In Boston, Airbnb instructed to remove thousands of illegal listings
Sean Pavon | Getty Images
Airbnb is eyeing a major IPO next year, but this year it faces increasing regulation in cities across the country.
The home-sharing company had to comply with strict new regulations in Boston on Sunday that require hosts to register their listings with the city. Boston regulations are designed to prohibit so-called investor units, or properties intended to be residential that are used exclusively or primarily for short-term housing. Such units, lawmakers say, inflate the housing market and drive out long-term residents.
The city’s crackdown on Airbnb listings comes amid a wave of similar proposed laws in cities around the world. Such regulations could put a damper on the business model of one of the last tech darlings of the decade that has yet to be made public.
The city has received 1,778 registration applications and has approved 737 so far, city officials said. The company had about 4,000 total listings in Boston just over a month ago, according to city officials. An Airbnb spokeswoman said the company on Sunday removed any listings from the platform that did not display a City of Boston license number.
City officials said they requested data from Airbnb on Monday on the number of listings the company removed, but have not yet received the data.
The new rules require hosts to own the properties they rent out and live there for at least nine months of the year. They also limit listings to one per host and require hosts to register their units with the city annually and pay an annual license fee. Appropriately licensed listings will display a “police number” above the cancellation policy section, such as this ad in the Dorchester neighborhood of Boston.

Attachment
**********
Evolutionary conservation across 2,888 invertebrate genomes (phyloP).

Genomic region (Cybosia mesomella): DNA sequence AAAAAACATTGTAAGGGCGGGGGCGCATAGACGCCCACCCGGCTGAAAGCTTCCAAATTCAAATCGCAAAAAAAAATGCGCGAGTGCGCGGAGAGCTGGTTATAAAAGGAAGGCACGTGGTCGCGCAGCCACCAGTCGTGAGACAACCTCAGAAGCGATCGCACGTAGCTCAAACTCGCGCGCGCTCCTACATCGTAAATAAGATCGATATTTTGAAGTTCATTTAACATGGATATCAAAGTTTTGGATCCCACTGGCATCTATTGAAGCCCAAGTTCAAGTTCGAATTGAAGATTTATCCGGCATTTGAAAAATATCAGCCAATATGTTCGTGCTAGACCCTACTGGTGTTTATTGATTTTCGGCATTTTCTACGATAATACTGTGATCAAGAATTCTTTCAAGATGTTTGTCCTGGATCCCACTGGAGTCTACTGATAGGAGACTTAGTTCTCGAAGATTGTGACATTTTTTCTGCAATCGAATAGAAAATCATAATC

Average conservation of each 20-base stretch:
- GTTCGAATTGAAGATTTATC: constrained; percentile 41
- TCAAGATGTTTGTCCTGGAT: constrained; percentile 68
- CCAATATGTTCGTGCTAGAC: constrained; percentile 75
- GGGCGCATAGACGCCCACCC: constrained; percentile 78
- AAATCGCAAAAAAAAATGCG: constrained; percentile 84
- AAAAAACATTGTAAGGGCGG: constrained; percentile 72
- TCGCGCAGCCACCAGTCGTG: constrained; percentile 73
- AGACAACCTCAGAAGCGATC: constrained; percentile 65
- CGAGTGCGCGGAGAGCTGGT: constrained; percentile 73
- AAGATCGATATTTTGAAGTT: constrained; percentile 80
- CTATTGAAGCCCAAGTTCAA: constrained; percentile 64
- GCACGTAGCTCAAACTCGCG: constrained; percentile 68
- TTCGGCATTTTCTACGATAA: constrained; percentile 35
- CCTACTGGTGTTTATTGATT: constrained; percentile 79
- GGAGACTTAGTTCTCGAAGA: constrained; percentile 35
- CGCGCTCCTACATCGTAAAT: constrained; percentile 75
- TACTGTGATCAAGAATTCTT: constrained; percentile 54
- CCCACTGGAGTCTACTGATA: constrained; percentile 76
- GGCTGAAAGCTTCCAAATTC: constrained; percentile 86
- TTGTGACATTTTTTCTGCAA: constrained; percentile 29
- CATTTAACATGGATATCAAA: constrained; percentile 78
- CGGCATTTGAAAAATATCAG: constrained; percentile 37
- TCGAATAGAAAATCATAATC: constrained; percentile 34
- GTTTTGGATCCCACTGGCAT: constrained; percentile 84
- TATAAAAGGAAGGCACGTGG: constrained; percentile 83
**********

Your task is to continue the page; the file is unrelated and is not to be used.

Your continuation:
The regulation was first adopted in July 2018 and then came into force in August 2019 after a Airbnb legal challenge has been settled.
“Across the city, rents are becoming increasingly out of reach,” Boston City Councilwoman Michelle Wu said in an emailed statement. “By removing corporate loopholes for de facto hotels in residential neighborhoods while preserving landlords’ ability to benefit from home sharing, the regulations are designed to help more Bostonians stay in their homes.”
“As per our legal by-law, we are prepared to work with the City to take appropriate action against listings that have not provided a license number, so that they are no longer available for short-term rental,” said said an Airbnb spokesperson. “But it’s important to note that this is a long-term, collaborative process.”
Boston joins a growing wave of cities imposing new regulations on short-term rentals from Airbnb and other providers. Cities around the world are looking for ways to address concerns about the impact of these rentals on long-term residents. With Airbnb set to go public next year, such regulations could dampen investors’ outlook on the company.
A court in Ontario, Canada two weeks ago ruled in favor of Toronto’s short-term housing laws, which require hosts to live in the properties they list on Airbnb. Last month, residents of Jersey City voted overwhelmingly to impose tougher regulations on the home-sharing app, after the $30 billion company spent $4.2 million to fight regulation. San Francisco lawmakers imposed strict regulations short-term rentals in 2018 that halved the number of Airbnb listings in the city. Since then, other cities in Europe and the United States have followed suit.
Airbnb is shaping up to be one of the most anticipated public markets launches of 2020. Unlike the much-hyped debut this year of losing unicorns Uber and Lyft, which struggled in the public markets, Airbnb says EBITDA has been profitable for the past two years.
However, increasing regulations in cities around the world could hurt Airbnb’s operations and decrease investors’ appetite to invest. The company will also have to navigate regulatory review without its COO Belinda Johnson, who announced she would step down in March next year. Airbnb CEO Brian Chesky credited her for working successfully with regulators.
– CNBC’s Deirdre Bosa contributed to this report